Subject: I have found a CD that I think you would enjoy
|Brad Mehldau, Renée Fleming|
Genres: Jazz, Pop, Classical
A collection of duets for voice and piano, Love Sublime is based on the writings of poets Rainer Maria Rilke and Louise Bogan and addresses faith and doubt, youth and aging, male and female, romantic yearning and mature re... more »
Listen to Samples
A collection of duets for voice and piano, Love Sublime is based on the writings of poets Rainer Maria Rilke and Louise Bogan and addresses faith and doubt, youth and aging, male and female, romantic yearning and mature reflection. The voices of the writers are very much present in the melodies and rhythms of Love Sublime.
Similarly Requested CDs
A Vast Project....
Rick Cornell | Reno, Nv USA | 12/12/2006
(3 out of 5 stars)
"I rarely review a c.d. with less than four stars. I review singers, and I see no point in thrashing or gently thrashing someone who is relatively unknown to the public at large.
But Renee Fleming is one of the top opera singers in the world (and with her foray into the popular arts, with last year's "Haunted Heart", really one of the top singers, period); and Brad Mehldau one of the top jazz pianists. Anything they do together commands attention, good bad or ugly.
And this c.d., consisting of Mehldau's original music to poems by Rainer Maria Rilke (and three more in the same vein by Louise Bogan), done as artsongs, is a vast project.
But I recall a saying I first learned when I was very young: Never start vast projects with half-vast ideas. And, I fear, that's what has occurred here.
There are two basic things about this c.d. to which I object:
1) These are English translations of Rilke's Love Poems to God. To these American ears, I understood about 20% of what Ms. Fleming sang. When I'm striving to figure out what she's communicating (and the message is difficult and multi-layered, as here), I'm thinking she'd have been better off sticking with the German. With her beautiful, soaring voice, Ms. Fleming is able to communicate the meaning of her words; and that meaning comes through better if I'm not concentrating on what the deuce she's singing about. (For example, I loved Maria Rita's "Segundo" from earlier this year for that reason; because I don't speak Portuguese, I could just concentrate on the emotion in her voice, and it got to me)
2) Mehldau's original music is very spare, very austere. That is certainly appropriate for this project. But it's constant. Nothing swings here; nothing soars; nothing sighs; nothing whispers; nothing shouts; and absolutely nothing is the least bit catchy. Dismiss me as one too stuck in the romantic and post-romantic era, if you must. I'm not saying that artsongs have to sound like they were composed by Brahms; but when track one sounds exactly like track three, which sounds exactly like track seven, I start to lose patience. Musically, the best track is #11, the title track (with words not by Rilke or Ms. Bogan, but by Mehldau's wife, Fleurine); but by that time, I feel like I'm listening because I have to.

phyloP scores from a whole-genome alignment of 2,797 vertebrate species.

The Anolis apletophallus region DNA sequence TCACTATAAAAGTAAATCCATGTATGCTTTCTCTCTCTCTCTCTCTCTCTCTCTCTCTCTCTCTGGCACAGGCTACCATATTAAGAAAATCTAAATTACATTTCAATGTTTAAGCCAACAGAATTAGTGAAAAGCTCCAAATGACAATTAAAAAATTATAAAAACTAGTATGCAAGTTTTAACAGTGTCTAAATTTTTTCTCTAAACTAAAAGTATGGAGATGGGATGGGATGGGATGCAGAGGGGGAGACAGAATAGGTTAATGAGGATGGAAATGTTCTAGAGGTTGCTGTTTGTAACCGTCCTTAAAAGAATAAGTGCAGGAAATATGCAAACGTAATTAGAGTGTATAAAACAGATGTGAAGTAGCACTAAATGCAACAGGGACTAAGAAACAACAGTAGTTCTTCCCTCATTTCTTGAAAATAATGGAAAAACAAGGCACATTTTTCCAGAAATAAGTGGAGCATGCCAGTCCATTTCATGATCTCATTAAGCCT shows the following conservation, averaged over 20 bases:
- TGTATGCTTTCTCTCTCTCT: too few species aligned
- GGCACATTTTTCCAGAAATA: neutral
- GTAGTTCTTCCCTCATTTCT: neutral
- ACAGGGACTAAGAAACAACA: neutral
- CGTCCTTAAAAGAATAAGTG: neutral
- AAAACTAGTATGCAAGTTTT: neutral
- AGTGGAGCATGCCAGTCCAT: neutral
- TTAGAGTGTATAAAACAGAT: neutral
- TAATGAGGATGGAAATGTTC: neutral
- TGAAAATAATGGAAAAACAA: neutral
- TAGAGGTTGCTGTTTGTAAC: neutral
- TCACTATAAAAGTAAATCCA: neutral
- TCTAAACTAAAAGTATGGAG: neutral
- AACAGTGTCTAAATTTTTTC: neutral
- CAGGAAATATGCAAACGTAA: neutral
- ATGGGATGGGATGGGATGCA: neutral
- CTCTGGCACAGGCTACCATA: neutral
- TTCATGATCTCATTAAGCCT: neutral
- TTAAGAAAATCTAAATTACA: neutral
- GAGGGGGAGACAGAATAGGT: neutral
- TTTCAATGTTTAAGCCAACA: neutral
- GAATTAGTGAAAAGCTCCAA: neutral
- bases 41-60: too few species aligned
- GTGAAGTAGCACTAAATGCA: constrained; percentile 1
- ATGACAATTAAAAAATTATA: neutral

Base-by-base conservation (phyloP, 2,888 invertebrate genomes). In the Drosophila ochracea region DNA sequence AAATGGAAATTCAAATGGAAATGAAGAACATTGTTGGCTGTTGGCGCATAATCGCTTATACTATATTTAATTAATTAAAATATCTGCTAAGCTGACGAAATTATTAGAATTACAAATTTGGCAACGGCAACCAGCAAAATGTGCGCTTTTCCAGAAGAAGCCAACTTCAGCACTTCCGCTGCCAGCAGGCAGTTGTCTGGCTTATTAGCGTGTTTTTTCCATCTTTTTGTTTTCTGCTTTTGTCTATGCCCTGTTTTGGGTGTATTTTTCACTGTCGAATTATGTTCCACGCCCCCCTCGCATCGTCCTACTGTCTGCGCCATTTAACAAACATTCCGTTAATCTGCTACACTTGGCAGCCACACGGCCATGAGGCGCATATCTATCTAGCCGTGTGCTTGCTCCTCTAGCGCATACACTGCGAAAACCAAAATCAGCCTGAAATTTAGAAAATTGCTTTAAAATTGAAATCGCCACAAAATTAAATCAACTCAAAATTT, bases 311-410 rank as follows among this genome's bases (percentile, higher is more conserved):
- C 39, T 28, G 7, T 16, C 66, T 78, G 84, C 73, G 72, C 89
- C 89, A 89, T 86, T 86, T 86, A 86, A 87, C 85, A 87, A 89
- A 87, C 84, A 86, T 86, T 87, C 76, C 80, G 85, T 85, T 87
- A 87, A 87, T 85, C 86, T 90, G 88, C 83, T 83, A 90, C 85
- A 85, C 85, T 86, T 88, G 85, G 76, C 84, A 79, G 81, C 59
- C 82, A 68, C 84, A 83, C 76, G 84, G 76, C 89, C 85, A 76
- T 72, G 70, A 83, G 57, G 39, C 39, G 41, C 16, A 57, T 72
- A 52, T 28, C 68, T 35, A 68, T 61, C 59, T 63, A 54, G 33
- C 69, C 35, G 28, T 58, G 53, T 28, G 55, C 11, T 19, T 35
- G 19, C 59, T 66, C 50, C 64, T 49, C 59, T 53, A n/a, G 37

I give this 3 stars because I think it's important for jazz musicians to do projects like this, that take the artform beyond covers of "Love For Sale." And the record will reflect that I adored Luciana Souza's "Neruda" and Patricia Barber's "Mythologies", to name but two intellectually challenging examples. I don't love this. Sorry. RC"
Labor of love, perhaps, but earthbound.
Samuel Chell | Kenosha,, WI United States | 02/18/2007
(3 out of 5 stars)
"I thought my expectations for this meeting were reasonably in line--I didn't expect a "Dichterliebe" or "Winterreise" but, knowing the credentials and talents of both artists, was prepared for some engaging melodies and harmonies, perhaps revealing Mehldau's love of Brahms or Mahler, and some incisive and infectious if not jazzy rhythmic accompaniment suggestive of Shostakovich or Stravinsky. What's most disappointing about the album is that after listening to it once (hardly sufficient, I realize, for an informed review), I find myself lacking any motivation to explore it further.
Mehldau's ambiguous tonalities (12-tone serialism or simply impressionistic color splashes?) often reflect the mood of a text, but rarely does the piano rise to the challenge of becoming a major player or discrete voice in the drama within the poem. Fleming deserves praise for what must have been exceptionally challenging music--melodies that are frequently elliptical, angular, rhythmically and harmonically off-center--but sometimes all of the talent, effort, and accomplishment do not add up to a moving or illuminating aesthetic result. (Why is the diva's diction, which was so clear on "Haunted Heart," so difficult to understand here? I frequently converse with a "classically-trained" vocalist who insists that legit singing, when done properly, should be no more unintelligible than popular singing.)
I have never heard in Mehldau's "jazz" playing the "singing" romanticism with which he is frequently associated (the comparisons with Bill Evans I would object to as vigorously as Mehldau himself does). Perhaps if the two artists had elected to go with a less abstract, more programmatic narrative/dramatic text, such as those favored by Shubert/Schumann, the result of this quest for a Love Sublime would have been more focused, purposeful, and inarguably successful as a shared experience. (I notice that even the "favorable" reviews speak more to the "project" than to the music itself. Was anyone "moved" by it?)"